Ottawa-based company will cut jobs in all its divisions, though most of the
layoffs will occur in recruiting, support and sales units, said Mr. Lütke.
also eliminating overspecialized and duplicate roles, as well as some groups
that were convenient to have but too far removed from building products,”
job cuts are the first big layoffs the company has announced since Lütke
started the company in 2006. Shopify is offering 16 weeks of severance to
the laid-off workers, plus one week for every year of service.
workforce has increased from 1,900 in 2016 to roughly 10,000 in 2021, according
to the company’s filings. The hiring spree was made to help
keep up with booming business. E-commerce shopping surged during the pandemic,
and many small-business owners created online stores to sell goods and services.
UK Train Drivers Will Strike on Aug. 13 in Dispute Over Pay
BBC has reported that train drivers at nine UK rail companies will strike
on Aug. 13 in a dispute over pay.
They include Avanti West Coast, Cross Country, Arriva Rail London, Great
Western, LNER, Greater Anglia, Southeastern,
Hull Trains and West
Associated Society of Locomotive Engineers and Firemen (Aslef), the
British trade union representing train drivers,
said strikes were a “last resort” but the rising cost of living meant workers
had faced a real terms pay cut.
Whelan, general secretary of Aslef, said the union did not want to inconvenience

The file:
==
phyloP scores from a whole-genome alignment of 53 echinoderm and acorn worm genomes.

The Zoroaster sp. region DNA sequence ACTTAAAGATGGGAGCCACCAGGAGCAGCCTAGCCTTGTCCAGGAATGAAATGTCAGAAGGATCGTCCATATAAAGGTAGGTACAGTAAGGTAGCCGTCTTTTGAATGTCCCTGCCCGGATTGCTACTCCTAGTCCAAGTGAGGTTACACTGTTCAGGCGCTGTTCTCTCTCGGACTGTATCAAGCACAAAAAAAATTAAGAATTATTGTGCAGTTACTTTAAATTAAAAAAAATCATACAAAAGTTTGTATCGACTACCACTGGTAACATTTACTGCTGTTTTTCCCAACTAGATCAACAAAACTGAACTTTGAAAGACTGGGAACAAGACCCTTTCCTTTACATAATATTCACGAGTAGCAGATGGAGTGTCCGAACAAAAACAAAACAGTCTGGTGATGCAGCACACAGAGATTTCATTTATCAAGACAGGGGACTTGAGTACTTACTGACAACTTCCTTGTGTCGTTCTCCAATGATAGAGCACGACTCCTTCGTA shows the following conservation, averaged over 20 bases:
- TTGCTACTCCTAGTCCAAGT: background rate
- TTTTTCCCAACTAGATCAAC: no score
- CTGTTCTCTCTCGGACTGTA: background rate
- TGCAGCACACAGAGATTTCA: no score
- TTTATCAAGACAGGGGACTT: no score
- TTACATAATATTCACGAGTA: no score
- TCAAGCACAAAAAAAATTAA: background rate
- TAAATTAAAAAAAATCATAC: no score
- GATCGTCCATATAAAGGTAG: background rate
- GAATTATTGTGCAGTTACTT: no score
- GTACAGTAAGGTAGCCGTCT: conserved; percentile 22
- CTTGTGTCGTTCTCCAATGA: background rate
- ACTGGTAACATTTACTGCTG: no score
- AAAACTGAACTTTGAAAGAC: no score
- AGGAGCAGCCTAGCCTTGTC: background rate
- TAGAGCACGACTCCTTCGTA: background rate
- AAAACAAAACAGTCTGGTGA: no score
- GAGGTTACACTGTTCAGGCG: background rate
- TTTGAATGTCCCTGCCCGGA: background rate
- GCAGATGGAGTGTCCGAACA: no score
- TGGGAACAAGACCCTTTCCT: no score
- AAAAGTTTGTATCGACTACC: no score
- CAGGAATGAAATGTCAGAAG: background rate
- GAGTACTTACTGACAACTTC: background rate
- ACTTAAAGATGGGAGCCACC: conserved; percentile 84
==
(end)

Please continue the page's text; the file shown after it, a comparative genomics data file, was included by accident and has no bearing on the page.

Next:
passengers “but we’ve been forced into this position by the
companies, who say they have been driven to this by the Tory government.”
“With inflation running at north of 10% that
means those drivers have had a
real terms pay cut over the last
three years,” he said. “We want an increase in line with the cost of
living — we want to be able to buy, in 2022, what we could buy in 2021.”
rail strikes have already gone ahead this summer and there are more planned,
with unions including Aslef and the RMT rejecting deals from train
companies and Network Rail.
The Department for Transport said train drivers were earning just under £60,000 per year, “more than twice the UK average and significantly more than the very workers who will be most impacted by these strikes.”
“It’s incredibly disappointing Aslef
bosses have announced more destructive strike action, particularly when it has
become clear they have no interest in holding constructive talks with the
industry,” a statement said.
Family Dollar Faces $1.2 Million in Fines for Workplace Safety Violations
As reported by
two Family Dollar stores
in Ohio have been fined $1.2 million for
safety violations and hazardous
working conditions in their
The Department of Labor’s
Occupational Safety and Health Administration (OSHA) announced the penalties on Monday.
According to the announcement, since
2017, the U.S. Department of Labor’s
Occupational Safety and Health Administration and state OSHA programs have
conducted more than 500 inspections at Family Dollar and Dollar Tree — operated
by their parent company, Dollar Tree Inc.
and found more than 300 violations. During these inspections, OSHA routinely
find exit routes, fire extinguishers and electrical panels dangerously
obstructed or blocked; unsafe walking-working surfaces; and unstable stacks of
stores that have been fined are
located in Maple Heights and
Columbus. They were found to have “hazardous conditions”
such as unsafe stacks of goods, blocked exits, and inaccessible fire
extinguishers, according to OSHA.
federal regulators accused Family Dollar of “flagrantly ignoring workplace safety regulations”
and continuing to “expose employees to the risk of injuries.”
Family Dollar has 15 business days to either pay or contest the fines.